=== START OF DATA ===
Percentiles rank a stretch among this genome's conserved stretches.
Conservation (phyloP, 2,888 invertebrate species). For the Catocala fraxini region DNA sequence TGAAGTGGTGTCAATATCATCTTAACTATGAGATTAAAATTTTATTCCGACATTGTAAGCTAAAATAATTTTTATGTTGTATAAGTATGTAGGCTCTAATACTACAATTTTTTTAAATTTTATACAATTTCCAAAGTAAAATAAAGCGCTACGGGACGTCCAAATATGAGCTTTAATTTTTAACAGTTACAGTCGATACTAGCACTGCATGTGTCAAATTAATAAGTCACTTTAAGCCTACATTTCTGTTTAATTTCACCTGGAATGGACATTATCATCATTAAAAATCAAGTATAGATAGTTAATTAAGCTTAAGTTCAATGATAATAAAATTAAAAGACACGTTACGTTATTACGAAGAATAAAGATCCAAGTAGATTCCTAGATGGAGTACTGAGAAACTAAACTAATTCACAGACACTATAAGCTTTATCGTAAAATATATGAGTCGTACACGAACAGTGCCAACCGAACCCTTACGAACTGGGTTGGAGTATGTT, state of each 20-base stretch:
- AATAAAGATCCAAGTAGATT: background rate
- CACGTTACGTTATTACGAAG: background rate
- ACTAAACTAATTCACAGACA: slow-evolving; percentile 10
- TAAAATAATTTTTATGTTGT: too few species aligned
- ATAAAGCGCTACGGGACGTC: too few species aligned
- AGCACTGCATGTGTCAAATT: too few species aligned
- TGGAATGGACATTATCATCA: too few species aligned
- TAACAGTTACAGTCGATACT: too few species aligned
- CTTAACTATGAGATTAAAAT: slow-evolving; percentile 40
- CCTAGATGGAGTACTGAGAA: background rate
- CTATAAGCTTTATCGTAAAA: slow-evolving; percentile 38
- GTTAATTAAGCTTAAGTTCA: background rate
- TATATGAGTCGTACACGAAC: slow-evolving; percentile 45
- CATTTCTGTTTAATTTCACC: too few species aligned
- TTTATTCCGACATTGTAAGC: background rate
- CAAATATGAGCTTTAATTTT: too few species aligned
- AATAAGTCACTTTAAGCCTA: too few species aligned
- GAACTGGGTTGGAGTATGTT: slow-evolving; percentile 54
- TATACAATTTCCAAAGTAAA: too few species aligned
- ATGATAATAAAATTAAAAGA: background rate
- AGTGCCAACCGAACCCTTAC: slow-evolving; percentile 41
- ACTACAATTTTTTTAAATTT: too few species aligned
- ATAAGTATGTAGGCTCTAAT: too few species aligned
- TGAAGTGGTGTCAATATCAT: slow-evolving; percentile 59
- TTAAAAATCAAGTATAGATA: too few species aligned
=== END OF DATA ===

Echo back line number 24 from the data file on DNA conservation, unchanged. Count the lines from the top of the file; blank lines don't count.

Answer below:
- ACTACAATTTTTTTAAATTT: too few species aligned